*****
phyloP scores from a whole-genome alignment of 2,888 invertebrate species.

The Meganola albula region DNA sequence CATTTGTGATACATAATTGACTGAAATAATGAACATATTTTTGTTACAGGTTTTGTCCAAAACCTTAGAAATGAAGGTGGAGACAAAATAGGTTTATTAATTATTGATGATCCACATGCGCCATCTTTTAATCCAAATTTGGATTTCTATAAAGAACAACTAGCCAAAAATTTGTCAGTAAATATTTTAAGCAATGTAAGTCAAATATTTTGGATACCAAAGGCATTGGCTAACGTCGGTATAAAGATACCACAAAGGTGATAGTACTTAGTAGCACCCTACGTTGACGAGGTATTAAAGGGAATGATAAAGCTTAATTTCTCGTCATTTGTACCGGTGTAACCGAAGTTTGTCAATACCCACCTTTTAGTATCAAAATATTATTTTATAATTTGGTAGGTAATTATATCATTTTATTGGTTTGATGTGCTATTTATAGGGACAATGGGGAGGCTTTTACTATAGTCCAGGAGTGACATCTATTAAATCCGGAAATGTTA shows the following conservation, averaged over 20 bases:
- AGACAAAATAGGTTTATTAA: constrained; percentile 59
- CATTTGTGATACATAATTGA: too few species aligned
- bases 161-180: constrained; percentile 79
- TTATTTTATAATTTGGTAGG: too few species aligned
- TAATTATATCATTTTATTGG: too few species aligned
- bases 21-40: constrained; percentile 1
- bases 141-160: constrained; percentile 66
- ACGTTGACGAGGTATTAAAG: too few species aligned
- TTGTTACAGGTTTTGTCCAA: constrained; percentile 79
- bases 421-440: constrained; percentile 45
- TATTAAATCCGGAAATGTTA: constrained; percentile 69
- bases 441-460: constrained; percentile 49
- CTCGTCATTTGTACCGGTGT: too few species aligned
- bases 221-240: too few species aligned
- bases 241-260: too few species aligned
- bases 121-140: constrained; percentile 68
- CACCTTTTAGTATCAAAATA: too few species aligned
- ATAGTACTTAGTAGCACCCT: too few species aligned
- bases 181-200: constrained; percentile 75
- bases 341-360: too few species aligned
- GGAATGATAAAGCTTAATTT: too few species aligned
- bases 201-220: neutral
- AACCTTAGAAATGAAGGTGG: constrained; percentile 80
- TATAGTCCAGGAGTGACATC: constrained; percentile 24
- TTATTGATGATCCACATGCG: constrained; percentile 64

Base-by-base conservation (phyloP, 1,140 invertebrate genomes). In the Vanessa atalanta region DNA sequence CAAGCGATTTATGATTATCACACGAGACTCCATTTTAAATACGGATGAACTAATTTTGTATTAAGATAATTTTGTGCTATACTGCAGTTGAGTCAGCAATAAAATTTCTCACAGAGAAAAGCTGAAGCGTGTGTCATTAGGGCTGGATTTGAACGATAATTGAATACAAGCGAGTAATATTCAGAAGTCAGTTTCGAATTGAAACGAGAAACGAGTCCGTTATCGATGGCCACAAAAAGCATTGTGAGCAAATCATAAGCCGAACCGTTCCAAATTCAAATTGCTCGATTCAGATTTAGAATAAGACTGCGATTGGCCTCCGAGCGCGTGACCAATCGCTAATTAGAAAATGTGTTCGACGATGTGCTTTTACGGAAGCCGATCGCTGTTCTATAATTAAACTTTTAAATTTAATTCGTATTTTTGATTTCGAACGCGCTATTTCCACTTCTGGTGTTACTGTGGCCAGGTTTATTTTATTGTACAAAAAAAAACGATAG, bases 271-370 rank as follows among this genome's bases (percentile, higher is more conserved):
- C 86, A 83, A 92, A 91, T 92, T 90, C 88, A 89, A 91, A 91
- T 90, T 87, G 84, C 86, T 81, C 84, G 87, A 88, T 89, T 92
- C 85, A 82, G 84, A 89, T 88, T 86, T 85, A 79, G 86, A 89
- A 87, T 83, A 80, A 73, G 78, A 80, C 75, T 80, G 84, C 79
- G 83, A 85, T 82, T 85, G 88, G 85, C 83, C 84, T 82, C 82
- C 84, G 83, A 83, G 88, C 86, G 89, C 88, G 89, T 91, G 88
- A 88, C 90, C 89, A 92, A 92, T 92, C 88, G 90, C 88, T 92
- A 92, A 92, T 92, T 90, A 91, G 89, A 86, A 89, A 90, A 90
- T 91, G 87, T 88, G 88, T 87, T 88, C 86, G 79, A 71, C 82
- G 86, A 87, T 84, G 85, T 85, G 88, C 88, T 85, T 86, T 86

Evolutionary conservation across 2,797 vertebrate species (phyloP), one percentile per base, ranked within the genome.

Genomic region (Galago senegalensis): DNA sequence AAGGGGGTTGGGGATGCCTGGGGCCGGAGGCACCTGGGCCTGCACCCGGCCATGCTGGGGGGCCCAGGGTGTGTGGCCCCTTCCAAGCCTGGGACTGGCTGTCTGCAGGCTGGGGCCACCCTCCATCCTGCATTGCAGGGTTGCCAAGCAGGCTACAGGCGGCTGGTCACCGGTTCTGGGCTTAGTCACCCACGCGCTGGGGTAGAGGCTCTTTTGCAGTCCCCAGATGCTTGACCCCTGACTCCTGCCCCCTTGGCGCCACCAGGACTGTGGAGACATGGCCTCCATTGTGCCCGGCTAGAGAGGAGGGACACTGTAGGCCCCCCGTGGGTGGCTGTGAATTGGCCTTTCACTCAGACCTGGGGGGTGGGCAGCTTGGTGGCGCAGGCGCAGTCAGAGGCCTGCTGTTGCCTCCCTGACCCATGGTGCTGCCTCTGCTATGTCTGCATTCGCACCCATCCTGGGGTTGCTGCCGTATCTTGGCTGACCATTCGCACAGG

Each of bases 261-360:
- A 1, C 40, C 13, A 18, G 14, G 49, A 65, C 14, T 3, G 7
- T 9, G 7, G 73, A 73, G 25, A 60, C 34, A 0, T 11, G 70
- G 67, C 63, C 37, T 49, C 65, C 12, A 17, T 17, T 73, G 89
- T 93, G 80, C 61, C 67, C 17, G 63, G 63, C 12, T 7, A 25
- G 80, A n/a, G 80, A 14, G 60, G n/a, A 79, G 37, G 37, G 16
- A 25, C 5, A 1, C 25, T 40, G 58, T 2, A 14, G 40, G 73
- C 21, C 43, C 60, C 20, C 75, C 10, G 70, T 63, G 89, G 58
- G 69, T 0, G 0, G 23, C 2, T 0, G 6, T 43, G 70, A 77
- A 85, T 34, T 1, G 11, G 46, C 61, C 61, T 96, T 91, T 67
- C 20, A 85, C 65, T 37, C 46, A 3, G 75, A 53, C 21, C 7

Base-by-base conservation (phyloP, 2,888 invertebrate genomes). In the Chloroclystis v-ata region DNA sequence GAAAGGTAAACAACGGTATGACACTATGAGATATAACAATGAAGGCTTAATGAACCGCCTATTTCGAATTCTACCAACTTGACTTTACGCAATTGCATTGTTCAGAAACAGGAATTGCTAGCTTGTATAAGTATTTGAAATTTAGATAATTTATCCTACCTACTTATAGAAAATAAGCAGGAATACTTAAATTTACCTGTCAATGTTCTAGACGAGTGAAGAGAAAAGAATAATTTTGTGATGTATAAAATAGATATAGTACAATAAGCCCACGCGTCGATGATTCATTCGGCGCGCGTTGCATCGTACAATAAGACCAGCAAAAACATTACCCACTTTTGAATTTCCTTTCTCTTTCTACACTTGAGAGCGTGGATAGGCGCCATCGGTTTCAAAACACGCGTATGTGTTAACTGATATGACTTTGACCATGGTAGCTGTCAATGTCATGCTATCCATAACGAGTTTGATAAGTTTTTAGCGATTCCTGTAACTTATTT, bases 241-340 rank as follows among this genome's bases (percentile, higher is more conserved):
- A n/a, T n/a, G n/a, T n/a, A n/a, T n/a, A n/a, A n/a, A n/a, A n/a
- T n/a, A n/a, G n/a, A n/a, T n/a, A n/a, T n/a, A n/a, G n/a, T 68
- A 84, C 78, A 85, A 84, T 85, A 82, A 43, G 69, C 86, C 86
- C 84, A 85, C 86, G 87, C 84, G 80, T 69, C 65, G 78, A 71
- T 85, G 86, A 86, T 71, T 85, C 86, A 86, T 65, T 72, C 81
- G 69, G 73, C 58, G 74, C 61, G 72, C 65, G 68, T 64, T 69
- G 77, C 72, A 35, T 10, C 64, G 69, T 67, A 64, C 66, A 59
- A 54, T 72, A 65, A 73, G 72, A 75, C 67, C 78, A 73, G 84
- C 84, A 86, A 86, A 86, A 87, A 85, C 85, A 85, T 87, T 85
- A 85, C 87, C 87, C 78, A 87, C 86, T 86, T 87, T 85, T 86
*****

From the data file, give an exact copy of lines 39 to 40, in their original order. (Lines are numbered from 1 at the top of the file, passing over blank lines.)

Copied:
Evolutionary conservation across 2,797 vertebrate species (phyloP), one percentile per base, ranked within the genome.

Genomic region (Galago senegalensis): DNA sequence AAGGGGGTTGGGGATGCCTGGGGCCGGAGGCACCTGGGCCTGCACCCGGCCATGCTGGGGGGCCCAGGGTGTGTGGCCCCTTCCAAGCCTGGGACTGGCTGTCTGCAGGCTGGGGCCACCCTCCATCCTGCATTGCAGGGTTGCCAAGCAGGCTACAGGCGGCTGGTCACCGGTTCTGGGCTTAGTCACCCACGCGCTGGGGTAGAGGCTCTTTTGCAGTCCCCAGATGCTTGACCCCTGACTCCTGCCCCCTTGGCGCCACCAGGACTGTGGAGACATGGCCTCCATTGTGCCCGGCTAGAGAGGAGGGACACTGTAGGCCCCCCGTGGGTGGCTGTGAATTGGCCTTTCACTCAGACCTGGGGGGTGGGCAGCTTGGTGGCGCAGGCGCAGTCAGAGGCCTGCTGTTGCCTCCCTGACCCATGGTGCTGCCTCTGCTATGTCTGCATTCGCACCCATCCTGGGGTTGCTGCCGTATCTTGGCTGACCATTCGCACAGG